Using Artificial Intelligence to Identify Humpback Whales

Artificial Intelligence has been used for everything from teaching computers to play chess to helping speed ride-sharing services on thei rway. And now one government agency is using it to track humpback whales in the Pacific.

For more than a decade, the National Oceanic and Atmospheric Administration has been tracking whales by recording them.

But there are challenges - like the sheer volume of data. Researchers have to sift through years of audio. Literally. Years.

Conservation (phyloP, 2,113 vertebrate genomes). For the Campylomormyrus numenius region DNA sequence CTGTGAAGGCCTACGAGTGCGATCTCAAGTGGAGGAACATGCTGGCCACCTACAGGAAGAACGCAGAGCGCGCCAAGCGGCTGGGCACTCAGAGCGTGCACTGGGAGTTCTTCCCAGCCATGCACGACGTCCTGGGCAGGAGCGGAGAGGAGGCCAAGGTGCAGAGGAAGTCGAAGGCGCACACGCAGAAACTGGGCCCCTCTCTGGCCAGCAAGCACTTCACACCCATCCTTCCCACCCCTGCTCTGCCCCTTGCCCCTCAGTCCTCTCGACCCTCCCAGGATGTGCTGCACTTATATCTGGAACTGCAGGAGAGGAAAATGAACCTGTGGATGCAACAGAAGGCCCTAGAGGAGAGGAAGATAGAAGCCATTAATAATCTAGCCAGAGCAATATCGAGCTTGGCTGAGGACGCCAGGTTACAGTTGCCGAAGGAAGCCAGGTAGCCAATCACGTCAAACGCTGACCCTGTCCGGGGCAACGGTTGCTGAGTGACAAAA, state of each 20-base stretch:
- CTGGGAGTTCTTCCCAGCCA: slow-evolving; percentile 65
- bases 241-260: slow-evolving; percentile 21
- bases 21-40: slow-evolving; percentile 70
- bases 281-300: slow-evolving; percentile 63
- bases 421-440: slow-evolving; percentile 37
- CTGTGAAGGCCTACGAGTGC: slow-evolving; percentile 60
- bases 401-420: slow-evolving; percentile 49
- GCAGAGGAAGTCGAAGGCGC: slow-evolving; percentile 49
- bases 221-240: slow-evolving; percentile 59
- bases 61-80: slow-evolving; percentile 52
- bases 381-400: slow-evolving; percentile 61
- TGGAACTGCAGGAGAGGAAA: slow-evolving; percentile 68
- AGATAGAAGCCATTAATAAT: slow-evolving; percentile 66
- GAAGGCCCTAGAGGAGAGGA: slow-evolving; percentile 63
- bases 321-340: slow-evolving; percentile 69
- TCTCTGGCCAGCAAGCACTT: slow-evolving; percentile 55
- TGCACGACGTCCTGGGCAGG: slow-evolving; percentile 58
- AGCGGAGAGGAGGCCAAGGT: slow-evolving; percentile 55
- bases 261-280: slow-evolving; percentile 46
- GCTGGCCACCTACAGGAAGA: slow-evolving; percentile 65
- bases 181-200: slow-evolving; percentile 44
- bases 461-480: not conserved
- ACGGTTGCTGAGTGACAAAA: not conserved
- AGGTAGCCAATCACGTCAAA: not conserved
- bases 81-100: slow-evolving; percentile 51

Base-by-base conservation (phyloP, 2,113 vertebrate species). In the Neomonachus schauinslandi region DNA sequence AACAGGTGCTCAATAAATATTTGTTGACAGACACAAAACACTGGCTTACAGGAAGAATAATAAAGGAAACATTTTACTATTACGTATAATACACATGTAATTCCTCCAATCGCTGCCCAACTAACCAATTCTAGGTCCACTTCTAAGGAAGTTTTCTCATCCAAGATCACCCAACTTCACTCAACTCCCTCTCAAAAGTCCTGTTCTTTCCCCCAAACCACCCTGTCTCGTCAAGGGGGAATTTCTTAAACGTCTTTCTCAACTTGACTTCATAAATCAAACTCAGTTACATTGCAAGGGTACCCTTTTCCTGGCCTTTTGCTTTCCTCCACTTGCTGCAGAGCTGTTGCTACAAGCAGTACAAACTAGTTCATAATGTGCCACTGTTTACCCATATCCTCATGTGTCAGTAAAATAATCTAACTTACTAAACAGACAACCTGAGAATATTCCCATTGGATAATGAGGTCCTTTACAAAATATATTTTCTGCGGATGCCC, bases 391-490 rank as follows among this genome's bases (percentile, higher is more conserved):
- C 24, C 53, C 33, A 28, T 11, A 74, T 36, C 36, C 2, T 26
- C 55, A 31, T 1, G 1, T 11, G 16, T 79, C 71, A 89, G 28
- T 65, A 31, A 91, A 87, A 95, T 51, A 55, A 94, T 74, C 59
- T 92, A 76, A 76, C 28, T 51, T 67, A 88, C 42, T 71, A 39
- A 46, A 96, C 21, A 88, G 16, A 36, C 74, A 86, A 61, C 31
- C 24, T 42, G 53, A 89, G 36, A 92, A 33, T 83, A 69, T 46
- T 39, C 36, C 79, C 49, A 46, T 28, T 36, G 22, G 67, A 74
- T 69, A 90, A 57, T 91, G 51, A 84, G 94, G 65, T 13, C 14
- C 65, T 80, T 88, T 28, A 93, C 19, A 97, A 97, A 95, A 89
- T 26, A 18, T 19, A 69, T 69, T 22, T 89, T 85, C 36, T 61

"So far we've collected over 170,000 hours of data. Let's put that in real terms. If you were to sit and listen straight, not sleeping, not eating, taking no breaks, it would take you 19 years to listen to all that data,"  says Ann Allen, a research oceanographer with NOAA's Cetacean Research Program at the Pacific Islands Fisheries Science Center.

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